Further, a repeal of the step-up basis rules would disproportionately affect the middle class and minority communities that don’t necessarily have access to the funds needed to pay a capital gains tax on property that has been held for decades or to hire the necessary professionals to do the research and prepare the necessary tax filings for accurate reporting of those gains. Conversely, the research and cost would not necessarily be a burden on the wealthy who are more likely to hold their securities in brokerage accounts and thus have better access to that information, as well as, have relationships with the necessary professionals and the liquidity to pay the tax.
Most tax professionals believe that the likely change will not be a repeal of the basis step-up rule, but rather a reduction in the exemption – with or without an increase in the estate tax rates to somewhere between $3.5 million and $6 million.
Another question is whether either of these changes will be made retroactively. Since the pandemic is the top priority for the new administration, it is unlikely that any tax proposals will even be discussed before late February or early March. Any effort to make those changes retroactive to January 1st would likely be challenged in court.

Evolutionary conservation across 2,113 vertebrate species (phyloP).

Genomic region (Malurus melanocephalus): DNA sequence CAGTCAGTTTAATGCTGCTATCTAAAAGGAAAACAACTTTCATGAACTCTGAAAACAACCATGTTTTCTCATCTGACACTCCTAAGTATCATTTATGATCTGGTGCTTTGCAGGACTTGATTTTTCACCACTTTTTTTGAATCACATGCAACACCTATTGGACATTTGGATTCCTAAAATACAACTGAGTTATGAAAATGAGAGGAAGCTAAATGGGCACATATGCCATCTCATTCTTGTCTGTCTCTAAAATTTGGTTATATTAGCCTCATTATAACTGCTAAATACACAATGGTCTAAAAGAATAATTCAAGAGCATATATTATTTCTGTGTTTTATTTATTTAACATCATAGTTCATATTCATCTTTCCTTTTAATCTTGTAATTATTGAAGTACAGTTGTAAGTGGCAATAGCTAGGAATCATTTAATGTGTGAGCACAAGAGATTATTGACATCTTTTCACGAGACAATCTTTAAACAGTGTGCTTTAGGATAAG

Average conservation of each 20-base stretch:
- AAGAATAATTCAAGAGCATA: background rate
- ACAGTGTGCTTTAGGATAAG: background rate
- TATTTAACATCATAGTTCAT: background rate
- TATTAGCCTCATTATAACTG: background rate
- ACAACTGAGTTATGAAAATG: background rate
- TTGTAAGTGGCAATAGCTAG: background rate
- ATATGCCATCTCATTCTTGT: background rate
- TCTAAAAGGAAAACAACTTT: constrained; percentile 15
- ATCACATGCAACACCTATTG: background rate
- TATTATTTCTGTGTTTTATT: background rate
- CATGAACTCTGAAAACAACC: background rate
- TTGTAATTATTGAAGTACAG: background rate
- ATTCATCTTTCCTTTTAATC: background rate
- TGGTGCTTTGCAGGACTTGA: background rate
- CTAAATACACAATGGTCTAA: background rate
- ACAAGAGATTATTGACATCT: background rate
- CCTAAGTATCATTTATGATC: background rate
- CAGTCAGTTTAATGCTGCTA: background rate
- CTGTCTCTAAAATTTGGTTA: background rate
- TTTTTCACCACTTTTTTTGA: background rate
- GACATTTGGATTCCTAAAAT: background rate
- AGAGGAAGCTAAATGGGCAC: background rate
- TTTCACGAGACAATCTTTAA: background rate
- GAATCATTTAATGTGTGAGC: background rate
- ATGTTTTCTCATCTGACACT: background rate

If you have not already used your $11.7 million federal exemption, we advise you to utilize your remaining exemption by making a sizeable gift. If a large gift is made before the effective date of any reduction in the federal exemption, you will, in effect, be leveraging your federal exemption by making the gift during a period when it is transfer tax free. And you can still capture your unused federal estate tax exemption and remove future appreciation in your estate NOW without a significant loss of control by making those current gifts in trust for your children or other family members; outright gifts to children or other family members are not necessary.
In addition, if you reside in a state, such as New York, that imposes an estate, but not a gift tax, the advantage of making a large gift is multiplied exponentially. New York’s estate tax exemption is currently $5.93 million for individuals and $11.86 for couples. But New York will only include those gifts in your estate tax base if they are made within 3 years of death. The sooner those gifts are made, the sooner the clock starts running for those gifts to be New York tax free.
We have been urging clients to take these important planning steps for some time and many are responding and taking the steps we are recommending.
If you are concerned about these rules changing, talk to an attorney at Pierro, Connor & Strauss to determine if what steps are right for you; the initial consultation is complimentary.